The client is under that impression and they should get the best advice. Whether they get the best advice has nothing to do with whether the advisor is working under the fiduciary standard. It is all about whether the advisor is knowledgeable and honest.

Here's a quiz for you. "Jim" has $500,000 in his bank account. He wants to invest his money. Susie sells mutual funds and stocks. Sara "advises" for a 1% fee.
Jim has debt at 20%.

Who is more likely, Susie or Sara, to tell him to pay off his debt before investing?
I guarantee that it has nothing to do with one of the two having a fiduciary standard.

Fees vs. commissions isn't a choice that advisors enter into because of fiduciary standards. It is a mode of compensation question that is answered as a business decision. Many people do both. Working on one side of the fence or the other doesn't impact one's integrity.

The most unethical fiduciaries who I have met are the one's who basically say, "Work with me because I am a fiduciary."

Very interesting datapoint Shandril.

My guess is that you guys in your 20s, with significant assets already and a patent sale behind you, would be extremely attractive potential clients: smart, long life expectancy, potential for genuine HNW going forward.

What, if anything, would have demonstrated sufficient value add to keep you with your planner? Anything else you either would have liked, or would like, to see a financial professional offer?

If the client is thoughtful, why should the "do I really want to pay $7,500" be more difficult to affirm than is the "do I really want to pay $10,000" question asked of him by every traditional AUM arrangement? And more intriguingly than that, it should be a way to differentiate yourself from the thousands of other planners clamoring for your client's business.

The difference is one word, "inertia." If the client has to proactively pay their bill, much of your time will be spent "reselling" to existing clients. You want your clients to have to make an effort to leave you as opposed to having to make an effort to stay with you.

Do you have any data, or links to decent literature, on the success or failure of the hourly model?

I don't. All that I know is that I currently do not have a decent fee-only person to whom I could refer a client. The ones who I did know changed their compensation model to allow them to earn more money.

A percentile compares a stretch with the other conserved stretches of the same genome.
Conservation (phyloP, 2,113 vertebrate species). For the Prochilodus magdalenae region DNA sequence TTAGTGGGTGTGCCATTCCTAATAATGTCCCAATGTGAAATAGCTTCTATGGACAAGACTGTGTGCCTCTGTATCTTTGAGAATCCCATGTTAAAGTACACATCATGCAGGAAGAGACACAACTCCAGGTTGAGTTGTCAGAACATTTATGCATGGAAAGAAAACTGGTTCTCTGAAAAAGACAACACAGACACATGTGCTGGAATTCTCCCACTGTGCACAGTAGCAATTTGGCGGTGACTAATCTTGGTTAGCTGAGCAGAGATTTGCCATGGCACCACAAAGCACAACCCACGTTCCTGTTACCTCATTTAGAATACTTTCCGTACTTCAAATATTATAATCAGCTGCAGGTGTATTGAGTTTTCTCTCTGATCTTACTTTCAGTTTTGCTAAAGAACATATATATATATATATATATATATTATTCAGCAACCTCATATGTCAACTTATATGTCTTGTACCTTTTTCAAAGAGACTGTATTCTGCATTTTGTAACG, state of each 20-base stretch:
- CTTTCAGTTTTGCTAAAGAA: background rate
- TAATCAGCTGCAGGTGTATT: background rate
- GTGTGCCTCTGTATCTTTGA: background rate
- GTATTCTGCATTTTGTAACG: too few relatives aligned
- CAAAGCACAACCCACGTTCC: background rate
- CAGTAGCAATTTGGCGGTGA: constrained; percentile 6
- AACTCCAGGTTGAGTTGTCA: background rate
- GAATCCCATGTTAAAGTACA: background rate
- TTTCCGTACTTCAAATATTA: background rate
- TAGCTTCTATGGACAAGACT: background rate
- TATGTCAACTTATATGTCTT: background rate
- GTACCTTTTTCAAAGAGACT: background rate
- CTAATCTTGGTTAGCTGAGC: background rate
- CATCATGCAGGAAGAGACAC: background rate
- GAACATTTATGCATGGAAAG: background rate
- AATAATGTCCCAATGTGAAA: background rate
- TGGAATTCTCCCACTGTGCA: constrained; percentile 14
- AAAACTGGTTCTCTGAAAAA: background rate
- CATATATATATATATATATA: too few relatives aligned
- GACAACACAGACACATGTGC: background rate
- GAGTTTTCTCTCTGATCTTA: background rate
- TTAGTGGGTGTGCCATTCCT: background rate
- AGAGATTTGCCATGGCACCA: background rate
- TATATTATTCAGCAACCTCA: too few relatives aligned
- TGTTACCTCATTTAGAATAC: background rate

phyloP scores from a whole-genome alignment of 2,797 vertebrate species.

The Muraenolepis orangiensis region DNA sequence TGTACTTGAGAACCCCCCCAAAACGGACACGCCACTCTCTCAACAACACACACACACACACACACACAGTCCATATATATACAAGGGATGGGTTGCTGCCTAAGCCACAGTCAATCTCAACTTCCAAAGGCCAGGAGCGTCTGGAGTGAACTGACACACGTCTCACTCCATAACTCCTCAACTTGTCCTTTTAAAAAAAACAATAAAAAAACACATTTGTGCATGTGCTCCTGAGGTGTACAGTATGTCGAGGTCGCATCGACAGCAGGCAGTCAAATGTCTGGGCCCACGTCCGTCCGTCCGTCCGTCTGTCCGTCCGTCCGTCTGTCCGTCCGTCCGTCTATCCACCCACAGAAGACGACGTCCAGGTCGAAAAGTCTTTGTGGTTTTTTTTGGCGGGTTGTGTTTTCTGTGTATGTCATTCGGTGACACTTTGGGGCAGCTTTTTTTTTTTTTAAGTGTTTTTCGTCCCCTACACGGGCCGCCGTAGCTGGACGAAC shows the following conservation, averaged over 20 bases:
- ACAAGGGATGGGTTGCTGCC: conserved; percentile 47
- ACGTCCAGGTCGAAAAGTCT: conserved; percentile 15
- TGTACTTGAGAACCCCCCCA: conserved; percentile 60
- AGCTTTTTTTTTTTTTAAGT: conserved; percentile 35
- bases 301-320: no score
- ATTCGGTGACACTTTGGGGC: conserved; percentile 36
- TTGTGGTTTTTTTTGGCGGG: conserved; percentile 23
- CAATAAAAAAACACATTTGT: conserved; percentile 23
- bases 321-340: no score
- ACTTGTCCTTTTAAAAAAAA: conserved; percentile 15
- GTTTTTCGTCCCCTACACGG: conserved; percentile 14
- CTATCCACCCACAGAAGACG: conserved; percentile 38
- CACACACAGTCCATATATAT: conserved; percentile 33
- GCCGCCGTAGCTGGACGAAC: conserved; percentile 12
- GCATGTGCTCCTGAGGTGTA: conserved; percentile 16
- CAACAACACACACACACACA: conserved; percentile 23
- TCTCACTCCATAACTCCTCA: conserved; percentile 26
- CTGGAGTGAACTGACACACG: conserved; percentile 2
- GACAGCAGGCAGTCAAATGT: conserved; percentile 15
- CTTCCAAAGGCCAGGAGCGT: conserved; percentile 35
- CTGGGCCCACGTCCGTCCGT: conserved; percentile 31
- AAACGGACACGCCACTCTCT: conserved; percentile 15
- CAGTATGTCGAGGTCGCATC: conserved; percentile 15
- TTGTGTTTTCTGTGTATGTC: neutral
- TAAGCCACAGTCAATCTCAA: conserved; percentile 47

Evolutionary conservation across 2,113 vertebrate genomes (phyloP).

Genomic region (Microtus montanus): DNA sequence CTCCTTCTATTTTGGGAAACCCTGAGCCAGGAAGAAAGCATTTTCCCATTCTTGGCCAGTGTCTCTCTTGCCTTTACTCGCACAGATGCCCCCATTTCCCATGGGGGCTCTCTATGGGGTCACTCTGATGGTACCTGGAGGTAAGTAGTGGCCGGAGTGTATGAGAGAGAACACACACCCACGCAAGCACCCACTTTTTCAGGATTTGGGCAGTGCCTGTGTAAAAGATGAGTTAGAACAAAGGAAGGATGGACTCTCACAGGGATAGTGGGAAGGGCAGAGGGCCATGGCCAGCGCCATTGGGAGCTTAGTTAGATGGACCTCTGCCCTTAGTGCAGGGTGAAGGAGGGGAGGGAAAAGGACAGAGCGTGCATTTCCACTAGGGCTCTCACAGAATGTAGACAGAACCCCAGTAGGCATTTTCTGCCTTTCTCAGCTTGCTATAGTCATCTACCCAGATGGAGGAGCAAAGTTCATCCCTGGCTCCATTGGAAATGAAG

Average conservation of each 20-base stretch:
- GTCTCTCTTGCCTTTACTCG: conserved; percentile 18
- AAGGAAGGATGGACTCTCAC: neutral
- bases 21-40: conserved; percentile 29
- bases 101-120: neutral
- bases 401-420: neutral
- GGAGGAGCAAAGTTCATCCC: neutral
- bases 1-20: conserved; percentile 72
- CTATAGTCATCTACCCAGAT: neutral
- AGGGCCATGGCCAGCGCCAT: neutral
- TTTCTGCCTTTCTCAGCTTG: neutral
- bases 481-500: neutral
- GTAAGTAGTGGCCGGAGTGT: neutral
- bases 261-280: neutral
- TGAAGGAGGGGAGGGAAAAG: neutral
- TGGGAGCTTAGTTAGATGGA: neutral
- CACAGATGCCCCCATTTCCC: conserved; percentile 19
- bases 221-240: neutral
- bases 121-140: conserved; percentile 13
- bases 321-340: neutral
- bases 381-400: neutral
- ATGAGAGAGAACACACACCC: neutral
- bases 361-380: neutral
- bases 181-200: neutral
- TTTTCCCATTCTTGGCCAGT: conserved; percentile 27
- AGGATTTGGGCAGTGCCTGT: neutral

I think a more viable model is a hybrid fee arrangement. Something like:

$300/hour for $0-99,999 in AUM
$200/hour for $100-499 AUM
$100/hour for $500-999 AUM
$0/hour (1% fee only) for >$1,000,000 AUM

This is way to serve a mix of HNW and aspiring individuals without simply saying, "I don't take clients with less than $1 million investable".


I have no problems with this. I just think that it is extremely hard to find enough clients to earn a decent living on an hourly fee model. If someone wants to do it and can make it work, fantastic. I think that what you'll find is that the majority of people who are doing it this way, have one of the following:
1)A spouse who can support the family
2)A pension
3)A second job

That said, ignorant as we were and without good word of mouth recommendations, when we looked for a suitable financial planner, we definitely asked if they were a CFP. Could someone without the certification have done the job as well? Most likely but we didn't have other benchmarks.

The CFP has done a great job of marketing itself. It made sense for you to look for a CFP because at the very least, it guarantees a base line level of knowledge.

I hope that nothing that I have written has come across as "anti-CFP" because that would not be an accurate description of my feelings.

BrodyInsurance said:   Actually the fiduciary vs suitability is important all the time in the real world. The client may not use the word fiduciary but they certainly are under the impression that they are getting and some how paying for the best advice. Its not a boglehead only concept. Frankly all the time here we have posts about products that are likely inappropriate sales. Aditionally many advisors do chose to acquire, hold, or surrender certain titles etc in order to avoid the issue. So its very real world and not boglehead world.

"fiduciary" vs. "suitability" doesn't have an impact if the client doesn't choose an advisor based upon that criteria.

The client is under that impression and they should get the best advice. Whether they get the best advice has nothing to do with whether the advisor is working under the fiduciary standard. It is all about whether the advisor is knowledgeable and honest.

Here's a quiz for you. "Jim" has $500,000 in his bank account. He wants to invest his money. Susie sells mutual funds and stocks. Sara "advises" for a 1% fee.
Jim has debt at 20%.

Who is more likely, Susie or Sara, to tell him to pay off his debt before investing?
I guarantee that it has nothing to do with one of the two having a fiduciary standard.

Fees vs. commissions isn't a choice that advisors enter into because of fiduciary standards. It is a mode of compensation question that is answered as a business decision. Many people do both. Working on one side of the fence or the other doesn't impact one's integrity.

The most unethical fiduciaries who I have met are the one's who basically say, "Work with me because I am a fiduciary."


while that may be the worst folks you have met, to say it doesnt impact what people do just isnt true nor does your quiz have any value. Its also a reason why some industries have fought against a fiduciary standard. While one can be honest etc without having any standard at all, the standard isnt irrelevant.

Skipping 117 Messages...
Whoops, thanks dshibb...missed that.